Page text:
Technology and Change
"Upon the sacredness of property, civilization itself depends."
-- Andrew Carnegie, 1889
Between two great wars -- the Civil War and the First World War -- the United States of America came of age. In a period of less than 50 years it was transformed from a rural republic to an urban state. The frontier vanished. Great factories and steel mills, transcontinental railroad lines, flourishing cities and vast agricultural holdings marked the land. With this economic growth and affluence came corresponding problems. Nationwide, businesses came to dominate whole industries, either independently or in combination with others. Working conditions were often poor. Cities grew so quickly they could not properly house or govern their growing populations.
"The Civil War," says one writer, "cut a wide gash through the history of the country; it dramatized in a stroke the changes that had begun to take place during the preceding 20 or 30 years...." War needs had enormously stimulated manufacturing, speeding an economic process based on the exploitation of iron, steam and electric power, as well as the forward march of science and invention. In the years before 1860, 36,000 patents were granted; in the next 30 years, 440,000 patents were issued, and in the first quarter of the 20th century, the number reached nearly a million.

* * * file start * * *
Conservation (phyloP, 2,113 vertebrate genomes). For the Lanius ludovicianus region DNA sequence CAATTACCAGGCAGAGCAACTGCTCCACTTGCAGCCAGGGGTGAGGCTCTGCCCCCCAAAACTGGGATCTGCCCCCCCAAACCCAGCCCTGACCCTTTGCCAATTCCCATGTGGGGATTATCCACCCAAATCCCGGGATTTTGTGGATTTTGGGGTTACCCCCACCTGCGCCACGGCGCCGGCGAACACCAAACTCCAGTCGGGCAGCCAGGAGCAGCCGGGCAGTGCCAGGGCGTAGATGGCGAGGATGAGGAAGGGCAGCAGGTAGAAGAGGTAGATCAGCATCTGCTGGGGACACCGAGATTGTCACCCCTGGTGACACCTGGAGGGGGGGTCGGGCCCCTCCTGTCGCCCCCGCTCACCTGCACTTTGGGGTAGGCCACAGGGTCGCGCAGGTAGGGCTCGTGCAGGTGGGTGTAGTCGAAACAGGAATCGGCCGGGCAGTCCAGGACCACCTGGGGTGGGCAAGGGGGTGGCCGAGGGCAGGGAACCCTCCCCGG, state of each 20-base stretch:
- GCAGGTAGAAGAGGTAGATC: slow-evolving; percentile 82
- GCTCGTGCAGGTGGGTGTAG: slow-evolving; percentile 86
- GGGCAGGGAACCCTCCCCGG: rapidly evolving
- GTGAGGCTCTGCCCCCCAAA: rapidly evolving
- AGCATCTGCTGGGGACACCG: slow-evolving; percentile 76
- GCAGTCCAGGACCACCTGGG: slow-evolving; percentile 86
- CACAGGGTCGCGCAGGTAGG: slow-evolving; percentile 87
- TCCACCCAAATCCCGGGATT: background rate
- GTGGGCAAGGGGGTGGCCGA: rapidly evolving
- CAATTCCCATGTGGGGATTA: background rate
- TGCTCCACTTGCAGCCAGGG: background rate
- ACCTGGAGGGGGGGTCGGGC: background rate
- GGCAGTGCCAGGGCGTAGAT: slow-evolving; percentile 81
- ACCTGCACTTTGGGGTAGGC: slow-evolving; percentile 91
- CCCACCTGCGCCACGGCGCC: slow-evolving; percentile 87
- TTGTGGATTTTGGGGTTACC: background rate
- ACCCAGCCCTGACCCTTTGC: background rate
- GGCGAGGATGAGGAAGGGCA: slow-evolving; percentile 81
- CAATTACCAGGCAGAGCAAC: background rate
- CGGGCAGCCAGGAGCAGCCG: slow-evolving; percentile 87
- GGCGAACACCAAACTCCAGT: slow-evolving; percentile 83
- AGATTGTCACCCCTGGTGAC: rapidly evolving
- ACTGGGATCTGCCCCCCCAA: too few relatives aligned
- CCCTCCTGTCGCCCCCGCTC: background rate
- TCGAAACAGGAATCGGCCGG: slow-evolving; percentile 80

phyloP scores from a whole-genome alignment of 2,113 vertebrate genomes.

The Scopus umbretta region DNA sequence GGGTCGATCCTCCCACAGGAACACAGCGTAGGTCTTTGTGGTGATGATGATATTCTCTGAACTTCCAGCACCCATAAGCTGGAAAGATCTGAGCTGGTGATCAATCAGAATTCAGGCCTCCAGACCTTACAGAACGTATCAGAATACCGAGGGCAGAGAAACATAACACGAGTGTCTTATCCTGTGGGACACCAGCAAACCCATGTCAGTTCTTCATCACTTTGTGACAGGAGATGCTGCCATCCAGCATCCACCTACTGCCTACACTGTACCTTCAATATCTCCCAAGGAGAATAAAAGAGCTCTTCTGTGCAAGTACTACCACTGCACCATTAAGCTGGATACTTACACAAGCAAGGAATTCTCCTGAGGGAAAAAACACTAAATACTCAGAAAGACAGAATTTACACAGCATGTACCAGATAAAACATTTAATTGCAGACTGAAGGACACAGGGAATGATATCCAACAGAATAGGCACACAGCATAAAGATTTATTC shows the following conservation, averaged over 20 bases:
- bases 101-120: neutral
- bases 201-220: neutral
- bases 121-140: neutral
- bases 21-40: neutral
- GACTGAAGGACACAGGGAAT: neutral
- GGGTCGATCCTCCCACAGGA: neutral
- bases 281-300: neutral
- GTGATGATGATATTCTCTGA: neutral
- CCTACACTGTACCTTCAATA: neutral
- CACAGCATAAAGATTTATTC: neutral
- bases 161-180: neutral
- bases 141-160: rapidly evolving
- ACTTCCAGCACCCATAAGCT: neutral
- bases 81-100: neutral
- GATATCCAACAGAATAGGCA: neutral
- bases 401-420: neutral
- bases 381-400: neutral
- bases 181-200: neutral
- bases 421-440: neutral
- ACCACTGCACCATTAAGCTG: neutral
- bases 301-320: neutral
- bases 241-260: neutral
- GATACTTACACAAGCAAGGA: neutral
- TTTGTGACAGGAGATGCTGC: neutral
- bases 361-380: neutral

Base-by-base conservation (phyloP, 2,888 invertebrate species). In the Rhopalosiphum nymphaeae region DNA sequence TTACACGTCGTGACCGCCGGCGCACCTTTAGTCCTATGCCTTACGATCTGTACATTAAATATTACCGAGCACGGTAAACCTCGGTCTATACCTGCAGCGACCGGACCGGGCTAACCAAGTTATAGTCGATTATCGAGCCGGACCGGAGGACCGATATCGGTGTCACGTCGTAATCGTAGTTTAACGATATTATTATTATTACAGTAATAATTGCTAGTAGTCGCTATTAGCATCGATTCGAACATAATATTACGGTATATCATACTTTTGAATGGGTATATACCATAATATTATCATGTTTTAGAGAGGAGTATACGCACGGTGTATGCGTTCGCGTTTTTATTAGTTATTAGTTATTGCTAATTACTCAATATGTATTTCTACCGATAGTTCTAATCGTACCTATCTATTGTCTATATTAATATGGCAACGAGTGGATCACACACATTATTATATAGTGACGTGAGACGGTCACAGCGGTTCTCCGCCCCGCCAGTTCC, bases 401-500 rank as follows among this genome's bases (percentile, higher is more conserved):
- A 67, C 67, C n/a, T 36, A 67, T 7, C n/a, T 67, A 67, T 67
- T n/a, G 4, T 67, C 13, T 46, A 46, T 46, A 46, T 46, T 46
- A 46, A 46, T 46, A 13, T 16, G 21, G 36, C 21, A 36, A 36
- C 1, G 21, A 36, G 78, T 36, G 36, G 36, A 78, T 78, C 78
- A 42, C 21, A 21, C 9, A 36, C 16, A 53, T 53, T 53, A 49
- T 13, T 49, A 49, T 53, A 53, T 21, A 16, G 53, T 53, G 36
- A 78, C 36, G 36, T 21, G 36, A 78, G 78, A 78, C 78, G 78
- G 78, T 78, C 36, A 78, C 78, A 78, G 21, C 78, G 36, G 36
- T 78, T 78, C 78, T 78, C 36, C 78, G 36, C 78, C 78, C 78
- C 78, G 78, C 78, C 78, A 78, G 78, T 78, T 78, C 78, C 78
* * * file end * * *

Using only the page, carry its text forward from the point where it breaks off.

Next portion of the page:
As early as 1844, Samuel F. B. Morse had perfected electrical telegraphy, and soon afterward distant parts of the continent were linked by a network of poles and wires. In 1876 Alexander Graham Bell exhibited a telephone instrument and, within half a century, 16 million telephones would quicken the social and economic life of the nation. The growth of business was speeded by the invention of the typewriter in 1867, the adding machine in 1888 and the cash register in 1897. The linotype composing machine, invented in 1886, and rotary press and paper-folding machinery made it possible to print 240,000 eight-page newspapers in an hour. Thomas Edison's incandescent lamp eventually lit millions of homes. The talking machine, or phonograph, too, was perfected by Edison, who, in conjunction with George Eastman, also helped develop the motion picture. These and many other applications of science and ingenuity resulted in a new level of productivity in almost every field.
Concurrently, the nation's basic industry -- iron and steel -- was forging ahead, protected by a high tariff. Previously concentrated in the Eastern states, the iron industry moved westward as geologists discovered new ore deposits, notably the great Mesabi iron range at the head of Lake Superior, which became one of the largest ore producers in the world. The ore lay on the surface of the ground and was easy and cheap to mine. Remarkably free of chemical impurities, it could be processed into steel of superior quality at about one-tenth the previously prevailing cost.